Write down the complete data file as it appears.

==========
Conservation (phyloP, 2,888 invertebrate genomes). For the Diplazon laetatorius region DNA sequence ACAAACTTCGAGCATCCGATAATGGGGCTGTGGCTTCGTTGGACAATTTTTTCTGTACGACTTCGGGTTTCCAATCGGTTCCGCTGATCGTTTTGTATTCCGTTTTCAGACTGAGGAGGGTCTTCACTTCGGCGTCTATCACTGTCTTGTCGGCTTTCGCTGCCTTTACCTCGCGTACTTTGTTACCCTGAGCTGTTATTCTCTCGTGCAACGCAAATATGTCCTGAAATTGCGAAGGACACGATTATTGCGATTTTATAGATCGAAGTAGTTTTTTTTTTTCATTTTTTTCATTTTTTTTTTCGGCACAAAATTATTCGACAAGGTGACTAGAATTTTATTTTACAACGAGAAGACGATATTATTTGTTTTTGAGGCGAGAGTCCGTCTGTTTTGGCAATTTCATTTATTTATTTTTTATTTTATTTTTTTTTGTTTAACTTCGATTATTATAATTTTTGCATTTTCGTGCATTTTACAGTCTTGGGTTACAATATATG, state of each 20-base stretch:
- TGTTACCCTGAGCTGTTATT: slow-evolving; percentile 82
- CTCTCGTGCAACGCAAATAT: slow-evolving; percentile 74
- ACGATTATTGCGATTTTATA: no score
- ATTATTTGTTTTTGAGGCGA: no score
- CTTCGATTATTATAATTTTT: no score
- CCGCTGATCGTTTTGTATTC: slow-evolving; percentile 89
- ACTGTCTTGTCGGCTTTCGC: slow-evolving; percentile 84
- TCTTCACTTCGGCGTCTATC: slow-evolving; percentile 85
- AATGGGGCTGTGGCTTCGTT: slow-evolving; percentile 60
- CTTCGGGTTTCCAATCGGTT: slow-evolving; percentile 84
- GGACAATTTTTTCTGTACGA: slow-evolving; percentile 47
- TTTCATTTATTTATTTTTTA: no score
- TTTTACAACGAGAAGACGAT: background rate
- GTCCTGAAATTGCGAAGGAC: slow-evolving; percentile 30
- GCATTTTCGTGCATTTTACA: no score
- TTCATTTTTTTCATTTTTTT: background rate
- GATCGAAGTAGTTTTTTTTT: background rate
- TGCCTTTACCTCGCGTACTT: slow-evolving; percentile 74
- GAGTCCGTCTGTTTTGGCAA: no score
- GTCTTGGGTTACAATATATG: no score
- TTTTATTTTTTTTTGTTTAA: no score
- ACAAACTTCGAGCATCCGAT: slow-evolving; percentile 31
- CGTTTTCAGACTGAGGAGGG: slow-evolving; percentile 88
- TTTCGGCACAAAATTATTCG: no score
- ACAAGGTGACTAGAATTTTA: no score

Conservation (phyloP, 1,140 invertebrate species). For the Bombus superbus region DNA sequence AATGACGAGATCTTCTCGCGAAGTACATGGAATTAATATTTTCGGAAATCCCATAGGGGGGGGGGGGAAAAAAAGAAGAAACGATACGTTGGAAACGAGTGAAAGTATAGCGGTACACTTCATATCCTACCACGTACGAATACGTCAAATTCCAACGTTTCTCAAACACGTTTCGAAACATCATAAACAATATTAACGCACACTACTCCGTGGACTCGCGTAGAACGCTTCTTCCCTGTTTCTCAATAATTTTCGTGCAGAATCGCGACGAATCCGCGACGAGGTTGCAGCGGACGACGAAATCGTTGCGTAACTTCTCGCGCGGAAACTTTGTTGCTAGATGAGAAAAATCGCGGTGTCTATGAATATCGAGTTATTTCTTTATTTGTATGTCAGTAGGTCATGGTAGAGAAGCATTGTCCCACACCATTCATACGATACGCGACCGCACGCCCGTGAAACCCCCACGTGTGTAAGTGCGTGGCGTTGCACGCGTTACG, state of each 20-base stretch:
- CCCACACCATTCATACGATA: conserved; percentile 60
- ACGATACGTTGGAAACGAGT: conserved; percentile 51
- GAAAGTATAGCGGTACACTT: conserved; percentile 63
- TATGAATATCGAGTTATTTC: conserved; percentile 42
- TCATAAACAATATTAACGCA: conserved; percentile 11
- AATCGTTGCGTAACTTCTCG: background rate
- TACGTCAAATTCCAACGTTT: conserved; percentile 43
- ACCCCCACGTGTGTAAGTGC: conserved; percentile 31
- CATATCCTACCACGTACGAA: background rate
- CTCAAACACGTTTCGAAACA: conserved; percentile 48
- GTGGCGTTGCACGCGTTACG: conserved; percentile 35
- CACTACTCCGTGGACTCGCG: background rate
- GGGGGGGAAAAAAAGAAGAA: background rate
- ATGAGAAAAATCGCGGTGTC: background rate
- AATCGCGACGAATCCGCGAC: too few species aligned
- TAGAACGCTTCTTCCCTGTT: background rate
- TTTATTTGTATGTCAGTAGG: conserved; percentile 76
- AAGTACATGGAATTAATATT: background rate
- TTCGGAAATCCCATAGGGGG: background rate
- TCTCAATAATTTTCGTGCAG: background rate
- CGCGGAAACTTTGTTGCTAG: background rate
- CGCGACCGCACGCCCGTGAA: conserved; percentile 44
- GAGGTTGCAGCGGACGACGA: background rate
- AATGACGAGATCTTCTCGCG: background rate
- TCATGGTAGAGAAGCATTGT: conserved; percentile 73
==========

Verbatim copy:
Conservation (phyloP, 2,888 invertebrate genomes). For the Diplazon laetatorius region DNA sequence ACAAACTTCGAGCATCCGATAATGGGGCTGTGGCTTCGTTGGACAATTTTTTCTGTACGACTTCGGGTTTCCAATCGGTTCCGCTGATCGTTTTGTATTCCGTTTTCAGACTGAGGAGGGTCTTCACTTCGGCGTCTATCACTGTCTTGTCGGCTTTCGCTGCCTTTACCTCGCGTACTTTGTTACCCTGAGCTGTTATTCTCTCGTGCAACGCAAATATGTCCTGAAATTGCGAAGGACACGATTATTGCGATTTTATAGATCGAAGTAGTTTTTTTTTTTCATTTTTTTCATTTTTTTTTTCGGCACAAAATTATTCGACAAGGTGACTAGAATTTTATTTTACAACGAGAAGACGATATTATTTGTTTTTGAGGCGAGAGTCCGTCTGTTTTGGCAATTTCATTTATTTATTTTTTATTTTATTTTTTTTTGTTTAACTTCGATTATTATAATTTTTGCATTTTCGTGCATTTTACAGTCTTGGGTTACAATATATG, state of each 20-base stretch:
- TGTTACCCTGAGCTGTTATT: slow-evolving; percentile 82
- CTCTCGTGCAACGCAAATAT: slow-evolving; percentile 74
- ACGATTATTGCGATTTTATA: no score
- ATTATTTGTTTTTGAGGCGA: no score
- CTTCGATTATTATAATTTTT: no score
- CCGCTGATCGTTTTGTATTC: slow-evolving; percentile 89
- ACTGTCTTGTCGGCTTTCGC: slow-evolving; percentile 84
- TCTTCACTTCGGCGTCTATC: slow-evolving; percentile 85
- AATGGGGCTGTGGCTTCGTT: slow-evolving; percentile 60
- CTTCGGGTTTCCAATCGGTT: slow-evolving; percentile 84
- GGACAATTTTTTCTGTACGA: slow-evolving; percentile 47
- TTTCATTTATTTATTTTTTA: no score
- TTTTACAACGAGAAGACGAT: background rate
- GTCCTGAAATTGCGAAGGAC: slow-evolving; percentile 30
- GCATTTTCGTGCATTTTACA: no score
- TTCATTTTTTTCATTTTTTT: background rate
- GATCGAAGTAGTTTTTTTTT: background rate
- TGCCTTTACCTCGCGTACTT: slow-evolving; percentile 74
- GAGTCCGTCTGTTTTGGCAA: no score
- GTCTTGGGTTACAATATATG: no score
- TTTTATTTTTTTTTGTTTAA: no score
- ACAAACTTCGAGCATCCGAT: slow-evolving; percentile 31
- CGTTTTCAGACTGAGGAGGG: slow-evolving; percentile 88
- TTTCGGCACAAAATTATTCG: no score
- ACAAGGTGACTAGAATTTTA: no score

Conservation (phyloP, 1,140 invertebrate species). For the Bombus superbus region DNA sequence AATGACGAGATCTTCTCGCGAAGTACATGGAATTAATATTTTCGGAAATCCCATAGGGGGGGGGGGGAAAAAAAGAAGAAACGATACGTTGGAAACGAGTGAAAGTATAGCGGTACACTTCATATCCTACCACGTACGAATACGTCAAATTCCAACGTTTCTCAAACACGTTTCGAAACATCATAAACAATATTAACGCACACTACTCCGTGGACTCGCGTAGAACGCTTCTTCCCTGTTTCTCAATAATTTTCGTGCAGAATCGCGACGAATCCGCGACGAGGTTGCAGCGGACGACGAAATCGTTGCGTAACTTCTCGCGCGGAAACTTTGTTGCTAGATGAGAAAAATCGCGGTGTCTATGAATATCGAGTTATTTCTTTATTTGTATGTCAGTAGGTCATGGTAGAGAAGCATTGTCCCACACCATTCATACGATACGCGACCGCACGCCCGTGAAACCCCCACGTGTGTAAGTGCGTGGCGTTGCACGCGTTACG, state of each 20-base stretch:
- CCCACACCATTCATACGATA: conserved; percentile 60
- ACGATACGTTGGAAACGAGT: conserved; percentile 51
- GAAAGTATAGCGGTACACTT: conserved; percentile 63
- TATGAATATCGAGTTATTTC: conserved; percentile 42
- TCATAAACAATATTAACGCA: conserved; percentile 11
- AATCGTTGCGTAACTTCTCG: background rate
- TACGTCAAATTCCAACGTTT: conserved; percentile 43
- ACCCCCACGTGTGTAAGTGC: conserved; percentile 31
- CATATCCTACCACGTACGAA: background rate
- CTCAAACACGTTTCGAAACA: conserved; percentile 48
- GTGGCGTTGCACGCGTTACG: conserved; percentile 35
- CACTACTCCGTGGACTCGCG: background rate
- GGGGGGGAAAAAAAGAAGAA: background rate
- ATGAGAAAAATCGCGGTGTC: background rate
- AATCGCGACGAATCCGCGAC: too few species aligned
- TAGAACGCTTCTTCCCTGTT: background rate
- TTTATTTGTATGTCAGTAGG: conserved; percentile 76
- AAGTACATGGAATTAATATT: background rate
- TTCGGAAATCCCATAGGGGG: background rate
- TCTCAATAATTTTCGTGCAG: background rate
- CGCGGAAACTTTGTTGCTAG: background rate
- CGCGACCGCACGCCCGTGAA: conserved; percentile 44
- GAGGTTGCAGCGGACGACGA: background rate
- AATGACGAGATCTTCTCGCG: background rate
- TCATGGTAGAGAAGCATTGT: conserved; percentile 73